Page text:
Cyber insurance: Buy, but be aware

A recent high-profile court case illustrates that the failure to read the fine print in a cyber insurance policy could cost an organization big money

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In fact, experts agree that the failure to read, understand and negotiate every detail of a policy is probably the most crucial (and potentially expensive) mistake that organizations make when buying cyber insurance.

“You really need to read and understand what you’re buying,” said Bennett. “It’s not just about price and retention. Buying something off the shelf is a very dangerous place to go.”

To avoid that, she and others say it is well worth the expense of hiring a specialist broker who regularly negotiates such policies and understands the language.

Christine Marciano, president of Cyber Data Risk Managers, said she thinks the broker that sold Cottage its policy was “obviously inexperienced.”

“As a broker who focuses exclusively on cyber insurance, it’s mind boggling to me that both Cottage and their insurance broker bypassed that policy exclusion,” she said.

christine marciano

Christine Marciano, president, Cyber Data Risk Managers

“I can't say it enough – not all policies are the same, and there are many that cover these incidents. Companies clearly must do their due diligence.”

That is also the message from Selena Linde, a partner at Perkins Coie LLP. “The exclusion in the Columbia policy for failure to follow minimum required practices is not standard for the industry,” she said.

Part of the problem, according to Jared Kaplan, executive vice president and CFO of insureon, is that cyber insurance is relatively new in the industry, unlike auto or home.

Modern vehicles, he notes, have multiple safety systems built in and, “because cars have been around for a while, insurance underwriters have very reliable data for estimating any individual driver’s potential to have an accident and at what cost.

jared kaplan

Jared Kaplan, executive vice president and CFO, insureon

“Data breaches, on the other hand, are new territory,” he said. “If you watch the news, you know they’re happening every day. Nobody’s quite sure how to quantify the costs.”

Linde agreed, noting that, “although cyber insurance has been around for more than a decade, it is still in its infancy and there are no standard ISO forms.

“Cyber policies are still the Wild West,” she said, “so understanding the policy language you are purchasing and how it will respond under potential scenarios for your company is crucial.”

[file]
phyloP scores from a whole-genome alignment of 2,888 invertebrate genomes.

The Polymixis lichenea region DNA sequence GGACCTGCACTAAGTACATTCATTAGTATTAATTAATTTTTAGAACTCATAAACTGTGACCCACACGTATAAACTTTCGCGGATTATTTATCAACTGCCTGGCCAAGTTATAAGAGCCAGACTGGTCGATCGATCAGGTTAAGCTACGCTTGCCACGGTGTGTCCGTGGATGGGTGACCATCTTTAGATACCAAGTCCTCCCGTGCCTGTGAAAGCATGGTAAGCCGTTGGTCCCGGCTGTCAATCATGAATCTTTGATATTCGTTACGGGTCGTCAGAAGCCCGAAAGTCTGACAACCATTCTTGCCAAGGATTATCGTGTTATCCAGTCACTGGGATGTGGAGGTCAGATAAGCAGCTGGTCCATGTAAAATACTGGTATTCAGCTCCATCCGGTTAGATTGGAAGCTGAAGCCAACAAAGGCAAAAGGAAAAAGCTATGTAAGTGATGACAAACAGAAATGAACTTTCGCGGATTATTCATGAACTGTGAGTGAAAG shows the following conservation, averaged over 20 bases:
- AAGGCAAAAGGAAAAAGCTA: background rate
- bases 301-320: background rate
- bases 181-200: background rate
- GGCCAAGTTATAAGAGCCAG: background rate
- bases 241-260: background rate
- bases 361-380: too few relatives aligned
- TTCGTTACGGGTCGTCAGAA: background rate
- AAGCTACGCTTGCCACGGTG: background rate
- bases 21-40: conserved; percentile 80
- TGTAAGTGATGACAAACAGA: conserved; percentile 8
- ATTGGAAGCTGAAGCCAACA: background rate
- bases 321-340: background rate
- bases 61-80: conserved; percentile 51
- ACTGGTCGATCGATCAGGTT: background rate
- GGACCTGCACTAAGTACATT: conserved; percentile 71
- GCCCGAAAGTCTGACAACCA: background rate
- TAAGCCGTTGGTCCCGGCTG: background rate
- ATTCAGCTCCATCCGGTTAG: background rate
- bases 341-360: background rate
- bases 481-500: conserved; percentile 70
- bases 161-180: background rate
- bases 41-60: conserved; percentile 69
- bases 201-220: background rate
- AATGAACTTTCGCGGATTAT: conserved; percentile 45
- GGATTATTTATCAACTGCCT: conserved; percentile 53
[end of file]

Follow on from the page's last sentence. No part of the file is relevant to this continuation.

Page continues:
Beyond that, Kaplan said a large percentage of organizations aren’t practicing basic security. He said one study found that 92% of breaches could have been prevented with basic measures like encryption, secure data backup, and data access control.

“This would be like 92% of drivers not honoring traffic signals,” he said.

Bennett said cyber insurers are, “struggling mightily to find out how to underwrite these policies, to set prices appropriately and specify the limits that they can stand behind.

Another minefield can be exclusions for failure to be in compliance with regulatory frameworks.

As many experts have noted, the ever-evolving cyber ecosystem and changes or updates to frameworks can mean an organization is in compliance one day but not the next, to the point that "compliance fatigue" has become a common term in the security industry.

selena linde

Selena Linde, partner, Perkins Coie LLP

“Security standards can change at any time,” Linde said. “Policyholders cannot be expected to predict the future and should not purchase policies with language that, in essence, requires this.”

She said many Fortune 500 companies, upon learning of the new Payment Card Industry (PCI) standards that became mandatory at the beginning of 2015, “implemented procedure to satisfy compliance that will take 12 to 18 months to complete.

“If these companies had requirements in their insurance policies that they always be in compliance, the new PCI standards would have obliterated their current coverage,” she said.

But experts are unanimous that all those potential problems should not stop organizations from buying cyber insurance. It just needs to be carefully – very carefully – with the help of an experienced specialist to read and negotiate through the fine print.

“For small businesses, the average cost of a data breach is $8,700, and policies typically cost less than $2,000 per year,” Kaplan said, adding that having the money available for those expenses, “can help preserve a business’s reputation and can make it less likely that the initial breach has a long-term negative impact on the business finances.”

Indeed, one of the mantras in security is that it is no longer a question of if you will be breached, but when.

“Cyber crime is at all-time high,” Marciano said. “A cyber attack can bring any company to a standstill and, if data theft is involved, cause significant costs to respond to the breach, regulators and plaintiff lawsuits, and more.”

“The key is to truly understand your coverage and what types of losses may not be insurable,” Rafferty said, “as well as ensure that the coverage spans most common breach areas.”

In other words, as Linde put it, “You just have to do your homework and know what you are purchasing.”

Copyright © 2015 IDG Communications, Inc.

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